TRENTON, NJ – Two companies in Jersey City and two in Paterson are among those targeted in a lawsuit alleging they knowingly failed to contain pollutants on their properties, thereby putting the surrounding community at risk.
Attorney General Gurbir S. Grewal and Department of Environmental Protection (DEP) Commissioner Catherine R. McCabe announced the filing of 12 new environmental enforcement actions targeting polluters across New Jersey whose actions threaten the health and safety of residents in minority and lower-income communities in Newark, Orange, South Orange, Paterson, Jersey City, Elizabeth, Hillside, Fairton and Upper Deerfield Township.
These lawsuits are a part of the State’s comprehensive justice agenda to address harms disproportionately affecting the public and environmental health of New Jersey’s low-income, non-English speaking and minority residents.
“In New Jersey, we’re committed to our path breaking approach to environmental enforcement, which ensures that our efforts to clean up our environment will also serve our comprehensive justice agenda for low-income communities and communities of color,” said Attorney General Gurbir Grewal. “Today’s twelve lawsuits, filed in cities and towns across our state, are a reflection of that commitment to environmental justice principles.
“The message to New Jersey residents should be clear: everyone, and I really mean everyone, deserves to breathe clean air and live in a safe environment.”
Many of the properties that are the subject to the complaints have pollutants known to contribute to health problems including respiratory tract irritation, chronically reduced lung function, kidney problems, neurological disorders and certain cancers, which may only exacerbate COVID-19 risks.
Heba Auto Repair in Jersey City, whose owners Fathi Hassanein and Alia Hassanein, who are said to not be complying with DEP orders, have been cited for gasoline contamination, removing underground storage tanks without necessary permits, and back-filling the site with gasoline-contaminated soil.
125 Monitor Street JC, LLC, Jersey City has been cited for soil and groundwater contamination, including with arsenic, copper, lead, petroleum, PCE and TCE.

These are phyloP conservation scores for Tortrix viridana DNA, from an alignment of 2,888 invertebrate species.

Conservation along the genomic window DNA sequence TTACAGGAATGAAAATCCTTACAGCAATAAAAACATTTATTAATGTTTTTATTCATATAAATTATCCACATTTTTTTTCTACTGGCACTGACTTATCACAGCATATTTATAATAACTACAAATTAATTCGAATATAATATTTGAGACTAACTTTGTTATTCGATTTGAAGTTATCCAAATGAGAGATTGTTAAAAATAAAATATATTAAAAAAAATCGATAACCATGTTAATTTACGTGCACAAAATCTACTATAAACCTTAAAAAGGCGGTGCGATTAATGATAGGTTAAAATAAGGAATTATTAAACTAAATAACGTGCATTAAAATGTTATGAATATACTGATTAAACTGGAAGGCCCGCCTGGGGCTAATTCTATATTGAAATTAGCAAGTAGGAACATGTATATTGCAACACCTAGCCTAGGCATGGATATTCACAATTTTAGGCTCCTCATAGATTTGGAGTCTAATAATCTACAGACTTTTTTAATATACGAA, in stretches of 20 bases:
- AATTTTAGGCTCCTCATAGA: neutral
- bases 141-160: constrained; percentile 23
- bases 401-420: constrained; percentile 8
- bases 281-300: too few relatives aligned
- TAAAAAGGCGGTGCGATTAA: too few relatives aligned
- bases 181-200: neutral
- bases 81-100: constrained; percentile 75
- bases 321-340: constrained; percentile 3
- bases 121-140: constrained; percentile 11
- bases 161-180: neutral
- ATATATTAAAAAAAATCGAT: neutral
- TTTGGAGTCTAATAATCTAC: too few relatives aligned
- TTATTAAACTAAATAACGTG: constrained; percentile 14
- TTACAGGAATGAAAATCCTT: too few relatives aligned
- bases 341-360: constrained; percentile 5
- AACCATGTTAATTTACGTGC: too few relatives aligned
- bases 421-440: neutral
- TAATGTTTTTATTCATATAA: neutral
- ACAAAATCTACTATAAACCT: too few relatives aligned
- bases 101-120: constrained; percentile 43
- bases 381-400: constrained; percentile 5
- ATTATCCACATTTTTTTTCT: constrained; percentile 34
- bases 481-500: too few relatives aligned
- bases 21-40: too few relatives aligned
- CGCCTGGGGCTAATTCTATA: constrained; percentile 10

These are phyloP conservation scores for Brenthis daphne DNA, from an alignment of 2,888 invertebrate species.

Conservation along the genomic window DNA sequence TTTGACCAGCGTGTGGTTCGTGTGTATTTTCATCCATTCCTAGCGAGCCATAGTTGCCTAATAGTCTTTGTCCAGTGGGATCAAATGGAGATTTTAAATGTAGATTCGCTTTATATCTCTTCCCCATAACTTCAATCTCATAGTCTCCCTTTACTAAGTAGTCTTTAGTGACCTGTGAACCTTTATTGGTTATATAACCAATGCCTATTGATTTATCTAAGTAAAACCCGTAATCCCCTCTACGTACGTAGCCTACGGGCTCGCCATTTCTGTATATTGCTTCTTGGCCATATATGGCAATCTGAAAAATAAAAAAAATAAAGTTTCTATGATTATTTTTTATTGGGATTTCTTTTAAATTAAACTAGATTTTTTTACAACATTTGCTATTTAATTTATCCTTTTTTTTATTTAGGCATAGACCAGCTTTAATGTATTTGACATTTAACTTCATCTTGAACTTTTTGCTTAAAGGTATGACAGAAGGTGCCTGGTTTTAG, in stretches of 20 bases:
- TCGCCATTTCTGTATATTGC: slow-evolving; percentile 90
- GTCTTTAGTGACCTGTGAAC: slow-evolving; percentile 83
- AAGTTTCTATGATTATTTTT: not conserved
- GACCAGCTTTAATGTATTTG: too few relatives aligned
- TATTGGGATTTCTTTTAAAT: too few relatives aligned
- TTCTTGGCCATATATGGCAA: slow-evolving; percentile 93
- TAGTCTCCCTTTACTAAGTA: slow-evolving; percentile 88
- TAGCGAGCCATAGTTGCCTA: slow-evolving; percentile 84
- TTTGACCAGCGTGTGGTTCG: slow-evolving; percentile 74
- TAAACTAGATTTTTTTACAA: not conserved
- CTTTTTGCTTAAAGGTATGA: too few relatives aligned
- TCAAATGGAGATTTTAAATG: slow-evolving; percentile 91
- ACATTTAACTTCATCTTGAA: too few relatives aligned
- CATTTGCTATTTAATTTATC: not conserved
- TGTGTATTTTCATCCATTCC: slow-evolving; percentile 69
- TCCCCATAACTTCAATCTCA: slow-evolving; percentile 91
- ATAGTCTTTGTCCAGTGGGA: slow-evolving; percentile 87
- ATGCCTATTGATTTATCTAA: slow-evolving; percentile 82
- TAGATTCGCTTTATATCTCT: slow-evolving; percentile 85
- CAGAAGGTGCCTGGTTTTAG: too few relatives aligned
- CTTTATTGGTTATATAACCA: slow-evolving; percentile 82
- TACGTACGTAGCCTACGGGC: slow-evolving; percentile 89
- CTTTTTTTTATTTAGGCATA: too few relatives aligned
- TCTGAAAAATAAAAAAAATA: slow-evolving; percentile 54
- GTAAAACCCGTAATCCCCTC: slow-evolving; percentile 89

In Paterson David and Jacob Binson have been, in connection with American Fabric Processors for whom they serve as corporate officers, cited for emissions of volatile organic chemicals and Nitrogen Oxide, and failure to perform required emissions tests.
Also cited in the suit is Adolfo Auto Repair for where the owner, identified as Adolfo Gonzalez, allegedly failed to investigate and address potential petroleum product contamination and removed two deteriorating underground tanks containing sediment and water/petroleum sludge years ago without a site investigation to identify any discharges of hazardous substances.
Since the announcement of the State’s environmental justice initiative in 2018, Attorney General Grewal and Commissioner McCabe have filed numerous lawsuits, making New Jersey a national leader in environmental justice enforcement, they said in a statement.
“The actions the DEP is taking exemplify the Murphy Administration’s deep commitment to principles of environmental justice and equity that strengthen all of our communities, especially those most vulnerable to environmental harm,” said Commissioner McCabe. “Together, we are holding accountable those who, by design or circumstance, disproportionately harm the environment and communities of our low-income and minority neighbors. Today’s lawsuits complement the many ways that we pursue environmental justice, standing with every New Jersey community and for the shared natural resources that unite us.”
The complaints seek a variety of remedies, including clean-up of contaminated properties and compliance with all outstanding DEP orders, payment of damages and penalties, reimbursement to the State for clean-up costs expended to date and, in certain instances, natural resource damages.